A passion for down-to-earth farming methods and the trend toward eating local has has fueled growth of Amanda's Eggs, northwest of Chippewa Falls.
In the past three years, Amanda Bohl has gone from having three dozen chickens to nearly 1,500. The self-serve egg market at her farm, 9359 100th Ave., Chippewa Falls, is booming.
“I started out with 36 egg-laying chickens,” Bohl said. “I never had enough eggs for anybody that wanted them, so the next year I ordered 150 chicks. Now I’m ordering 500 chicks twice a year.”
Each day, Amanda hand-collects, hand-washes and hand-packs 40-50 dozen eggs. At the end of summer, she usually finds herself with around 1,000 birds laying eggs, and about 400 meat birds.
“It’s just really grown into quite an ordeal,” she said. “I expanded just to meet the demand. I also saw it as potential for making extra money for my family. We already had an empty barn, and most of the equipment in the attic.”
Chickens are not new to Bohl, who grew up on a Cadott-area farm for the first 15 years of her life.
“As a young person, I always had chickens,” she said. “I have to give the credit to my maternal grandmother, because she always had chickens. So I always liked them.”
Today, it's a labor of love for Bohl.
“You've got to be here every day to collect the eggs and care for the chickens,” Bohl said. “You can't go on vacation.”
But that's fine by Bohl, who really enjoys working with the chickens – and the people she meets because of them. “I really do enjoy it,” she said. “You get to meet a lot of people, and do something positive for the world. It also gives me an opportunity to bring income for the family but stay home with the kids. I wouldn't have it any other way.”
Bohl married her husband Nick in 2007. The couple has three children: Clare, 5, Margaret, 3, and Emery, 1.
In addition to the chickens, which is mostly Amanda's project, the couple has a dairy up the road. Farming is a lifestyle for the Bohls.
“For the kids to help with the chickens and learn that work ethic, and have that farm lifestyle, is what we really like,” she said. “It's the way I grew up, and the way Nick grew up too. We were very influenced by that and want to give that same thing to our children.”
She plans to keep the kids involved. Even little Margaret already helps her mom collect eggs in the morning.
“They collect eggs and help me pack the eggs,” Bohl said. “They enjoy it; it gets them outside, and it’s nice for them to have chores.”
After collection, the eggs are each hand washed in warm water and vinegar, dried and packed into cartons.
“This really forces me to get outside every day,” she said with a laugh. “It's like a gym for me, right on the farm.”
People wanting to buy eggs can do so on the farm 365 days of the year. Those passing by will notice a big red chicken on the mailbox. Pull into the driveway, and you'll find signs directing you to the refrigerator in the front part of the chicken coop. People deposit payment into a coffee can.
Bohl enjoys being able to offer people something special – like a personal touch.
“I’m a social person, so anytime somebody comes in the yard, I like to make an effort to open the door and say 'I really appreciate you,'” she said. “Everybody wants to be appreciated, and I try to let my customers know that we do appreciate them. I see less customer service in this world, and I enjoy being able to offer my customers that.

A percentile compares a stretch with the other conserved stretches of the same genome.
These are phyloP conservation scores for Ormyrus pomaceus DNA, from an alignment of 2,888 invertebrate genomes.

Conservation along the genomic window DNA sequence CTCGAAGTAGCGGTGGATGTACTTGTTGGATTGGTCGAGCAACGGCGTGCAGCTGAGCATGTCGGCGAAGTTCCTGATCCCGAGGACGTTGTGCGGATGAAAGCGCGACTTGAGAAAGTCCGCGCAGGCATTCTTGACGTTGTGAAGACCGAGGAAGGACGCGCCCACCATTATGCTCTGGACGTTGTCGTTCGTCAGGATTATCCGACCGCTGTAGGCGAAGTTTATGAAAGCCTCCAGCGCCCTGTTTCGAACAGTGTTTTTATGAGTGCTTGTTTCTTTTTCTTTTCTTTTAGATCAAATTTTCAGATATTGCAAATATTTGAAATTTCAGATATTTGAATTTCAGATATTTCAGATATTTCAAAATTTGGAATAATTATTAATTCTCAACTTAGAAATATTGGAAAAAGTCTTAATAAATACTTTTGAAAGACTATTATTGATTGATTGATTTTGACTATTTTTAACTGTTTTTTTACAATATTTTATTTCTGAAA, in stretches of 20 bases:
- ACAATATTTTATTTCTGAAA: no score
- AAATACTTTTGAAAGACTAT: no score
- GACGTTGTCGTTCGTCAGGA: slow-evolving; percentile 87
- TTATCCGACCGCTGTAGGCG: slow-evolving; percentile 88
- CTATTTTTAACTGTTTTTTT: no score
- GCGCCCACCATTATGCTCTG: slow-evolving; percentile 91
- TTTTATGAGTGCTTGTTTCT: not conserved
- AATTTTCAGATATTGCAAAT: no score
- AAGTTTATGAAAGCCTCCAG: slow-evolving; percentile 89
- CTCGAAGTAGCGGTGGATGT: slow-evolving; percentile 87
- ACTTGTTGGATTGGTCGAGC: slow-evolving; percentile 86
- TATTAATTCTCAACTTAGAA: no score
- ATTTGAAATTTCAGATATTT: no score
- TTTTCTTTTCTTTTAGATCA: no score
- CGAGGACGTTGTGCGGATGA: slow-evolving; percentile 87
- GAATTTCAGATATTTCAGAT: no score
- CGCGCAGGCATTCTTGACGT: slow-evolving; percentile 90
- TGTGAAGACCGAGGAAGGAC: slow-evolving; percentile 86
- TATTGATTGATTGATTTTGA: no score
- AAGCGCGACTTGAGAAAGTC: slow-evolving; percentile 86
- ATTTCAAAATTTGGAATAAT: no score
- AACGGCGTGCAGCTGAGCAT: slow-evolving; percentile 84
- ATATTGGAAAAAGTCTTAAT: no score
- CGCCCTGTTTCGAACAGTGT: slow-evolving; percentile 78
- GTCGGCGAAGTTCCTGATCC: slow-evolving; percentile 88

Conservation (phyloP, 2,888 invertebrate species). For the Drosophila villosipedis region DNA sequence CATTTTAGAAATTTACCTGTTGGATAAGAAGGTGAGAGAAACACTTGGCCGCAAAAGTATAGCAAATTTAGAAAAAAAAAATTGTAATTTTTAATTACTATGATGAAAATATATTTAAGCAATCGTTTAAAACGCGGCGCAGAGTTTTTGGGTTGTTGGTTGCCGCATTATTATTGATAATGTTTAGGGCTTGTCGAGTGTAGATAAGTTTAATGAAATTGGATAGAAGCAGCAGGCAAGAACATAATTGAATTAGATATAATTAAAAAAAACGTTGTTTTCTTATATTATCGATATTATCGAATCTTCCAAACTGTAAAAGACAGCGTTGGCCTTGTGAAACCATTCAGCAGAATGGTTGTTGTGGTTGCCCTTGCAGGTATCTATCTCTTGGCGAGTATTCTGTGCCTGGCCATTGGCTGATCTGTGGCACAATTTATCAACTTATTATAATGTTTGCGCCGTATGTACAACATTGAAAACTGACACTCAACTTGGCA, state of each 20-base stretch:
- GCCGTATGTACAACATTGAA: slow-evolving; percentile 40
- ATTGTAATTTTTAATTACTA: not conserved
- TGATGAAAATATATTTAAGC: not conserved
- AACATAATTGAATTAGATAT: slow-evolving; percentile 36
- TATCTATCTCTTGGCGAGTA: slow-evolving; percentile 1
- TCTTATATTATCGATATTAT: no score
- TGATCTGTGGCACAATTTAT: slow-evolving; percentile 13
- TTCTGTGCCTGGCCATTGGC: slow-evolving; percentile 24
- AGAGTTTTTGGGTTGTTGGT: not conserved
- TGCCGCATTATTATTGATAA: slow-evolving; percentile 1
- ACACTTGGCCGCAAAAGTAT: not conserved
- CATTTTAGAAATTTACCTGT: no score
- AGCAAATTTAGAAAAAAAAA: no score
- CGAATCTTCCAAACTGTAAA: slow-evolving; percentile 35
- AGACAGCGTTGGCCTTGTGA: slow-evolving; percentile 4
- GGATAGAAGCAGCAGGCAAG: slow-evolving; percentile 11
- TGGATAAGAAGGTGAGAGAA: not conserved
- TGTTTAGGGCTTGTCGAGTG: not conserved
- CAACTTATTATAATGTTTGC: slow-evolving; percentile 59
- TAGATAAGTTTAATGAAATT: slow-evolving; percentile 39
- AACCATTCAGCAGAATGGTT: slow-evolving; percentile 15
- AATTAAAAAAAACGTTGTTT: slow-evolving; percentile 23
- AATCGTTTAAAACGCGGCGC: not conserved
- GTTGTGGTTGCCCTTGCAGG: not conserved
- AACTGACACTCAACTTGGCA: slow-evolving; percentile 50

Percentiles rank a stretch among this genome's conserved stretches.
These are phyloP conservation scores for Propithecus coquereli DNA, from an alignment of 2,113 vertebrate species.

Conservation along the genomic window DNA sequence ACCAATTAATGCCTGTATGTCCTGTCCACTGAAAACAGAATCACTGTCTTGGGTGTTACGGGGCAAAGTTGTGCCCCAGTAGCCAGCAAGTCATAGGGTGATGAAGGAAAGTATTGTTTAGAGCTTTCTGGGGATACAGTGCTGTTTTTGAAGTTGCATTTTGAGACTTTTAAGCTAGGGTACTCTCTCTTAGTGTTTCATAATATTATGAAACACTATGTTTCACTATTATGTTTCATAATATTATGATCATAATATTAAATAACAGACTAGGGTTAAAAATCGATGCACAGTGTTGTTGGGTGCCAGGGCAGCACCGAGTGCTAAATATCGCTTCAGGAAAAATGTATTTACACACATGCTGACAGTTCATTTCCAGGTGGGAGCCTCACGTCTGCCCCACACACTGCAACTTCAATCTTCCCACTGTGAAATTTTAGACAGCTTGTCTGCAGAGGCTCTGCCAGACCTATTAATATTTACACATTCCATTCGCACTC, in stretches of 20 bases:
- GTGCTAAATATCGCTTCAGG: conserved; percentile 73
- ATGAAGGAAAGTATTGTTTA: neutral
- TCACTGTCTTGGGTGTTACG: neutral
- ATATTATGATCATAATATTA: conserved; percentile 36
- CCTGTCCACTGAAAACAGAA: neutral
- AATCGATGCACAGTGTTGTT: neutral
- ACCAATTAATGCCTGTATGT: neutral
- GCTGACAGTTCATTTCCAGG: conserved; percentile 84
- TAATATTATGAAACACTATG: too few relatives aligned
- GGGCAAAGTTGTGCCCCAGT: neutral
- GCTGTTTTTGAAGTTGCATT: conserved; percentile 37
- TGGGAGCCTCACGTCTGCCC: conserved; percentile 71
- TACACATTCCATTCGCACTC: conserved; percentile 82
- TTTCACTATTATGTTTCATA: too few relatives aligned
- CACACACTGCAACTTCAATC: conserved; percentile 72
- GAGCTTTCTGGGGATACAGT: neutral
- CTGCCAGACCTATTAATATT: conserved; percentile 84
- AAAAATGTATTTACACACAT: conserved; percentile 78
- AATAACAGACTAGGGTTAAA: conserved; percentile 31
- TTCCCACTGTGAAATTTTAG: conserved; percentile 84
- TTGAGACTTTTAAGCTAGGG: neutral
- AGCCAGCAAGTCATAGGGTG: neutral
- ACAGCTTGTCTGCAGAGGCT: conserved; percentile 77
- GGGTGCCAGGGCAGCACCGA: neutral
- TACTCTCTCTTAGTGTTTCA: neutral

“You don't hear often enough in this world 'Hi, how are you? Good to see you today. Thank you for stopping,' and I enjoy saying that to my customers stopping by.”
Although the eggs are technically not certified organic, they are from free-range, antibiotic-free chickens, and that's a big selling point.
“Another reason I think I’ve done so well is because of the organic and local food movement,” Bohl said. “People wonder ‘Where is our food coming from?’ and ‘What are they putting in it?’ People caring about those things really fueled my demand.”
She says people are sometimes surprised at how comparable her prices are to regular supermarket prices. That's because Bohl likes to make it affordable for her customers to eat local. With the cost of chicken feed right now, an increase on the $2 per dozen price tag wouldn't be unreasonable. But she's not doing that yet.
“I try to keep my prices down and really do the right thing,” Bohl said. “I like to keep it affordable for people to eat local, and of course, I'm also doing it to have good food for my own family. That's really important.”
That's why she also encourages people to bring back their clean, used egg cartons – to help further keep costs low as the cartons themselves are expensive to buy.
Bohl hasn’t taken her eggs or chickens to area farmers market because it would be too costly. It would be an added expense to have someone sit there to sell the eggs (she’s too busy to do it herself), and also refrigeration would be challenging, especially in the heat of the summer.
In the beginning, however, she did a delivery route.
“I delivered eggs to 60 customers every other week,” she said. “Mostly Chippewa Falls, but a few in Eau Claire. I think that helped get me established. I did that for a year, then when I had my third child, I couldn’t keep up with the delivery.”
However, that hasn’t hurt her business. Her loyal customers frequently drive to the farm and buy eggs for themselves and sometimes for entire neighborhoods. And she still seems to be getting new customers that find her online (a website and a Facebook page) and by word-of-mouth.
“I have a blog on my website, and I try to post something once a week,” Bohl said. “That’s something people really seem to appreciate. It helps them feel in touch with where their food is coming from.”
Aside from picking the eggs up at the farm, people can buy them at Sokup’s Meat Market in Chippewa Falls, and the Menomonie Market Food Co-Op in Menomonie.
INFO BOX: Visit Amanda's Eggs online at http://farmfreshbrowneggs.weebly.com/